Honors Program

Thesis/Honors Process and Requirements

The department encourages students with sufficient background for independent work to enroll in the honors program for their senior year. Pursuing honors involves engaging in a significant amount of independent research, the culmination of which is a written thesis. To be admitted, students must have at least a 3.0 grade point average, and must satisfy additional requirements as described in the Philosophy chapter of the course catalogue. To pass, the thesis must be judged acceptable by the honors committee.

Writing an honors thesis is a considerable undertaking, and requires motivation and advance planning. Please consult the schedule for information on the different stages of writing an honors thesis. The links on the left provide additional information.

Advanced Planning

If you are writing on a topic within a field in which you have never taken a class, you will have to do a substantial amount of work during the summer before your senior year. On top of doing the reading and research immediately relevant to your topic, you will also have to complete extra reading and research on foundational topics in the field.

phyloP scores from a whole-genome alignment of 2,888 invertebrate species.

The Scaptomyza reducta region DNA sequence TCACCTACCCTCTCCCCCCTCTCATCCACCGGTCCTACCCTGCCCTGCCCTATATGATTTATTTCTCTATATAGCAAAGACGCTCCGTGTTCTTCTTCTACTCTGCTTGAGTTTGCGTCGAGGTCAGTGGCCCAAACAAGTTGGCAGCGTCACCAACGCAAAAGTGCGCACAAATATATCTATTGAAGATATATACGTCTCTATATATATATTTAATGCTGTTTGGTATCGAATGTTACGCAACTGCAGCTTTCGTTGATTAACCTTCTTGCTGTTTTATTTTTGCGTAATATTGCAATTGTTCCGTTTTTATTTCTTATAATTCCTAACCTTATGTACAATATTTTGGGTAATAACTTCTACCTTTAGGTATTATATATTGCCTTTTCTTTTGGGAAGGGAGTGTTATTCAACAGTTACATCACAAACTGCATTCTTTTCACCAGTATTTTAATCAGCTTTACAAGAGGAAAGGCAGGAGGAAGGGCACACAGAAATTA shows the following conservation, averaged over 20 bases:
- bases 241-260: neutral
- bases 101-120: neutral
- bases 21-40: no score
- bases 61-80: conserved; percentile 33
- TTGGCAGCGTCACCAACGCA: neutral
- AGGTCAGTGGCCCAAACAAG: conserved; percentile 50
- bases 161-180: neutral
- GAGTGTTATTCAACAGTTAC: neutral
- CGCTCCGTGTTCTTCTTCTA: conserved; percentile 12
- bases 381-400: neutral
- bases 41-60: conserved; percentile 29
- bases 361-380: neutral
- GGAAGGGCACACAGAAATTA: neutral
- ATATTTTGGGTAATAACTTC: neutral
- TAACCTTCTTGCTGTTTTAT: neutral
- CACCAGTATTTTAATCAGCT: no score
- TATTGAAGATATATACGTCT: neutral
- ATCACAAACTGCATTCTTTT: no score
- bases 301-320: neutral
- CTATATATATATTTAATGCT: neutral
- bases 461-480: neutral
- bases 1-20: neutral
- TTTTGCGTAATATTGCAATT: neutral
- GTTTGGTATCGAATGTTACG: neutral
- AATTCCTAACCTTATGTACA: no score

For example, suppose you wish to write a thesis on the ethics of eating meat, but have not taken a course in ethics (or have only taken a specialized course on a particular topic in ethical theory). During the summer before your senior year you will not only have to read some of the important texts on your topic, but you will also have to read about some of the basic theories employed by authors writing on that topic.

With this in mind, the department recommends that you do not pursue a thesis topic in a field for which you have not taken the necessary courses. This does not mean that writing on such a topic is disallowed, or that doing so is impossible; rather, past attempts indicate that it typically involves more work than can feasibly be done in one year.

The best way to avoid this problem is to plan ahead. During January Term of your junior year (or earlier) begin thinking about what topic you want to write on. Then look at all the philosophy courses offered at the Five Colleges to see whether there are any courses that might prepare you for writing the best thesis you can. Take one or more such courses. Such a course might also be offered in your senior year - if so, take it. The more ways you approach your question, the better your thesis will be.